Tucked away among the streets of Sacramento's Arden Park neighborhood sits a modest ranchette – with a curiosity in its backyard.
Next to a pool overrun with algae and thousands of minnows is a large shed. Inside sits a World War II-era airplane.
The plane – one of two on the property – proves there are no limits to what can be found in someone's backyard.
The WWII-era Taylorcraft L-2 – dubbed the "Grasshopper" – is painted the standard Army olive drab, and emblazoned with a white star. It's being offered as part of an estate sale, with an asking price of $22,000.
So what are two planes doing in the McMansion-friendly subdivision of Arden Park?
Blame it on the late William G. Simmons Jr. and his obsession with building and restoring planes.
"He had an attachment to the planes and didn't want to get rid of them," said Stephen Young, Simmons' brother-in-law.
For Simmons and his planes, the early 1980s were something of a terminus.
Simmons bought the L-2 as a basket case in 1962 and set about fully restoring it. By today's standards the plane is a primitive version of a Piper Cub – a two-seater with no heat, no frills.
The plane was developed for the U.S. Army Air Forces by the Taylorcraft Aviation Co. during the war. The plane was employed in much the same way as observation balloons were used in France during World War I – as a spotter of enemy troops and supplies and for directing artillery fire. It was neither speedy (top speed: 93 mph) nor high-flying (flight ceiling: 10,000 feet).
Simmons flew it at a 1972 air show in Merced, taking first place in the non-fighter military-class category, Young said.
Young went up in the plane three times with Simmons. One of those was a treetop-skimming jaunt through the Sierra foothills.
"For me, it was not that thrilling," said Young, who got most of his thrills as a former motorcycle racer – including two broken legs. "But when we got inside those rolling hills – you really began to feel that speed sensation."
In the 1980s. Simmons developed high blood pressure, which precluded him from renewing his pilot's license. He never flew again, and the planes have been in his back yard ever since.
Simmons died in the fall of 2012 and his wife died a few months later, prompting the estate sale.
Several individuals at the sale expressed interest in the L-2. One of those is Sacramentan Phil Stubblefield, an Amtrak train conductor on the Sacramento-to-Oakland run.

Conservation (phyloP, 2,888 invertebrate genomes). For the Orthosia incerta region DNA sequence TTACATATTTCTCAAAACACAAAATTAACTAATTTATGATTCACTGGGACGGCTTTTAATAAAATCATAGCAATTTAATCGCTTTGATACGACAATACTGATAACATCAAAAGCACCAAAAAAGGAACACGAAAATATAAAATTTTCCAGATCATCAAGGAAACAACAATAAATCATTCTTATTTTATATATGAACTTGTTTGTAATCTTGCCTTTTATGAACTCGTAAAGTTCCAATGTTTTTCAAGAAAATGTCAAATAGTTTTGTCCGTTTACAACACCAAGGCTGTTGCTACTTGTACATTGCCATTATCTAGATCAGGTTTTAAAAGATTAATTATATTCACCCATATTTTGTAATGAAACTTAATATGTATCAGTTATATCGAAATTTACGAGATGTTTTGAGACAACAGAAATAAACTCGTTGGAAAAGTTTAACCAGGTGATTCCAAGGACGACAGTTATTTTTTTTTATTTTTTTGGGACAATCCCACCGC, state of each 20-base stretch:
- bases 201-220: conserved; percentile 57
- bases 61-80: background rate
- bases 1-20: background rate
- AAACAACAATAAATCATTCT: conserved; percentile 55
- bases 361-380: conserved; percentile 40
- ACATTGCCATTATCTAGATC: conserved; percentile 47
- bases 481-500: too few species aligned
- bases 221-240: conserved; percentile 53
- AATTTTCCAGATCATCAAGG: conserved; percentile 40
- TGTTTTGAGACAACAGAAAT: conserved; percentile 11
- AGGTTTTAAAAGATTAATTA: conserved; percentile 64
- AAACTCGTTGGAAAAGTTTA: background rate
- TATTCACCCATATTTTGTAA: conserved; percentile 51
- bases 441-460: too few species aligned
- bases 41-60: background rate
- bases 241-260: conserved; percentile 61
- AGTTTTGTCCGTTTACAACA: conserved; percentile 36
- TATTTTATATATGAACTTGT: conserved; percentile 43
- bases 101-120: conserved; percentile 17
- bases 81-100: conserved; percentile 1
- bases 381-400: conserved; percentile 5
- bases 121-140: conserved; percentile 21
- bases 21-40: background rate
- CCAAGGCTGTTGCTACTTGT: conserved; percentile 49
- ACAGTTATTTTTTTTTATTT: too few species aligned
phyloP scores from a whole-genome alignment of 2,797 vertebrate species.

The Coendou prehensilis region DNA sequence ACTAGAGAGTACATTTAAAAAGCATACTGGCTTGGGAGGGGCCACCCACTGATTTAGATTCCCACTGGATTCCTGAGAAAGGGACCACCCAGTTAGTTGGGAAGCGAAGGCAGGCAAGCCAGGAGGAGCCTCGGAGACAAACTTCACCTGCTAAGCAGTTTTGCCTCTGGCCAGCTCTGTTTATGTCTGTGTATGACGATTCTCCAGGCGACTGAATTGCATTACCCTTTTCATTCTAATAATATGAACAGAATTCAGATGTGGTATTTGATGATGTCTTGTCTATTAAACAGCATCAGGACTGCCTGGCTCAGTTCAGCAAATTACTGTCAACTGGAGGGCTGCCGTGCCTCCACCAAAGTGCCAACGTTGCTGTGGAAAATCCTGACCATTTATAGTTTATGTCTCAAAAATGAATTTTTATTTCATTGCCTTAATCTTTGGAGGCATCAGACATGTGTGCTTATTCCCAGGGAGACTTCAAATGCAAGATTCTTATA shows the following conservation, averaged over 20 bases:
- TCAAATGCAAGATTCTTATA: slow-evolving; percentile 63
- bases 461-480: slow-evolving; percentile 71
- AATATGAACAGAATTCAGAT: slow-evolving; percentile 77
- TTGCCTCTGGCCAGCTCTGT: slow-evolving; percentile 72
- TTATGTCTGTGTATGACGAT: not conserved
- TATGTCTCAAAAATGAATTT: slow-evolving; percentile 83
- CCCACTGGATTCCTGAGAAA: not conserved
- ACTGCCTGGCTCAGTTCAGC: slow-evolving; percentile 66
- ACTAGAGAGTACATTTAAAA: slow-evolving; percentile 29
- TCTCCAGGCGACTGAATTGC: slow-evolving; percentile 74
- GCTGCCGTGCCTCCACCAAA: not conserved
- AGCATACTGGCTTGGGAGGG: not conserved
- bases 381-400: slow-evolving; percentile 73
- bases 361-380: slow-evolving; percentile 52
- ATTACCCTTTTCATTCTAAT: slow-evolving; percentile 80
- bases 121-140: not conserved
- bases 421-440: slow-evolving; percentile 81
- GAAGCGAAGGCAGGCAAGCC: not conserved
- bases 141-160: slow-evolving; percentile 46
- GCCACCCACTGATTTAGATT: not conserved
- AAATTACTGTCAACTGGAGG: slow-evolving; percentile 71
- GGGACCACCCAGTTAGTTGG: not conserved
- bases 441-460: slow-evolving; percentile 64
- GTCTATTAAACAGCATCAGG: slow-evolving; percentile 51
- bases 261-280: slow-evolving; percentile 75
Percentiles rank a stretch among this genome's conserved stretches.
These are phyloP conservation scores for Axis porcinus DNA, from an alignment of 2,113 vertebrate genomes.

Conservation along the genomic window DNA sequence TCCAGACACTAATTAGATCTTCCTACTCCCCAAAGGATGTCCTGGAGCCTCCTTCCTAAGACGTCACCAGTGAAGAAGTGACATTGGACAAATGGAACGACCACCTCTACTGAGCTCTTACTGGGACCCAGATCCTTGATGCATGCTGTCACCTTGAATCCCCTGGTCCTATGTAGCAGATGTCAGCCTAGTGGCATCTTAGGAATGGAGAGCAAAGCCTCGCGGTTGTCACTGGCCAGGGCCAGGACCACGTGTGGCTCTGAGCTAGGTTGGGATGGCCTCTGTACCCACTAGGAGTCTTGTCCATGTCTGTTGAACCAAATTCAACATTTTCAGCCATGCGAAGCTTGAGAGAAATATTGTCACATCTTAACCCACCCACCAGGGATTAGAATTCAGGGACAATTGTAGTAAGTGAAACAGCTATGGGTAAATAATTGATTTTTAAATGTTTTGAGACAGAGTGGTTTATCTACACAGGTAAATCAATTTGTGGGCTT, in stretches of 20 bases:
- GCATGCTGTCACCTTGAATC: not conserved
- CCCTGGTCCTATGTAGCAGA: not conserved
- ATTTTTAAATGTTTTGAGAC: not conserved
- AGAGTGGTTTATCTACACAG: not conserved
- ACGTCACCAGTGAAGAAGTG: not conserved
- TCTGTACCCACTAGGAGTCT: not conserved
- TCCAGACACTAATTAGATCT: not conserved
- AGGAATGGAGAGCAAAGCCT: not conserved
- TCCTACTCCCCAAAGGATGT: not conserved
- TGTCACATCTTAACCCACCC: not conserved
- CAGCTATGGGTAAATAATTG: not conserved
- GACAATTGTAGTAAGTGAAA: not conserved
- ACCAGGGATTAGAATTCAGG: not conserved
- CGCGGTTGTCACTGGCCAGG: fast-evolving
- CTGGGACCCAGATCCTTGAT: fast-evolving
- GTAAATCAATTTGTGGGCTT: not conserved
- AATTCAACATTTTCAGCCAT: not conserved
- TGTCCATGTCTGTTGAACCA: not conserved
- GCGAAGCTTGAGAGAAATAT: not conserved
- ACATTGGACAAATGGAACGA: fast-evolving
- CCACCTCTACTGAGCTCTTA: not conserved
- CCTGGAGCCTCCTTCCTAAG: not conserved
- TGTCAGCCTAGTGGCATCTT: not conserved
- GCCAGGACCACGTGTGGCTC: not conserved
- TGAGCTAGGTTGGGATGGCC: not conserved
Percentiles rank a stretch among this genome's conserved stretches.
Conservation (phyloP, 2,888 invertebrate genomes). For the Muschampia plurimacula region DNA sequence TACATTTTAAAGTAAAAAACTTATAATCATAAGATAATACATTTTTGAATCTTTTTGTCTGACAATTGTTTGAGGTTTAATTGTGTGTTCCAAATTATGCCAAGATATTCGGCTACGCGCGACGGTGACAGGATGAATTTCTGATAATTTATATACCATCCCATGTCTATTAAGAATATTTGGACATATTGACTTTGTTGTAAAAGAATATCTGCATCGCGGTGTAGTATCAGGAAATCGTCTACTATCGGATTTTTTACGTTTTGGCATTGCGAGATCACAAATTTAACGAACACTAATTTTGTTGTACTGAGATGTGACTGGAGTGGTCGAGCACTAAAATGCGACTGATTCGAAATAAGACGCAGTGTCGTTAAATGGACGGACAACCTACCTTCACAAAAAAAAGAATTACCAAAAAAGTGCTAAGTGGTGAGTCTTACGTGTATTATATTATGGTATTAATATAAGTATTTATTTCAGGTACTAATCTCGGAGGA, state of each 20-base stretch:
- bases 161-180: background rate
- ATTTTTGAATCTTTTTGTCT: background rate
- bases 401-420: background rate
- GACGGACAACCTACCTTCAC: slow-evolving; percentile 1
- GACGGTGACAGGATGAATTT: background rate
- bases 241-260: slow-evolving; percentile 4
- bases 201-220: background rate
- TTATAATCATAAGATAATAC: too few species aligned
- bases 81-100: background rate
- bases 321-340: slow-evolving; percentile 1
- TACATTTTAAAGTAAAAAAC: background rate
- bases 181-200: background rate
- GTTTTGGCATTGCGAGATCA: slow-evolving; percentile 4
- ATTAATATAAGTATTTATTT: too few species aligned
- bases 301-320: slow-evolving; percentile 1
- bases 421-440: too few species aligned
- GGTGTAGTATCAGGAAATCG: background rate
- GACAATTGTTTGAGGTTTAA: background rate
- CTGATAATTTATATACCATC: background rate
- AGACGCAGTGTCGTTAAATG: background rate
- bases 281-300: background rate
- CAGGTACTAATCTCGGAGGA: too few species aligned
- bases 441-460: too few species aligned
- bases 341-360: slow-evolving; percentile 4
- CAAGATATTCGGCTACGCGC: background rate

Stubblefield said he doesn't usually come across old airplanes in a suburban neighborhood; he calls them more of a "barn find."
"It's pretty darn rare to find one of these in a backyard. You're more apt to find something like a 1965 Ferrari here," Stubblefield said.
"And to find a 1943 aircraft anyplace? That's very rare, except maybe in deepest darkest South America on some dirty airstrip."
Nonetheless, Stubblefield was not crazy about the idea of spending $22,000 on a plane that has not been flown since Ronald Reagan was president.
By the end of the estate sale Saturday, more than 10 individuals had stepped forward seeking information about possibly purchasing the plane, said Gary Schiff, head of Schiff Estate Services, the company handling the sale.
Simmons' other plane was an experimental model, which has never been flown and which did not attract the same sales interest as the L-2.
In his more than 15 years in the estate sales business, Schiff has never sold a plane.
"I've had a lot of cars and motorcycles, but never had a plane – any kind of plane," Schiff said. "Everyone needs a car; not many people need a plane."
Then again, an estate sale is more about what people want than what they need.
So what is the most unusual thing Schiff ever sold before tackling the airplane sale?
"That would be a sword from the Mexican American War, from around 1842," said Schiff. "It was a presentation sword to honor a soldier that had boarded a Mexican vessel and captured it."
That item eventually ended up being listed in a historical auction. The fetching price: $100,000.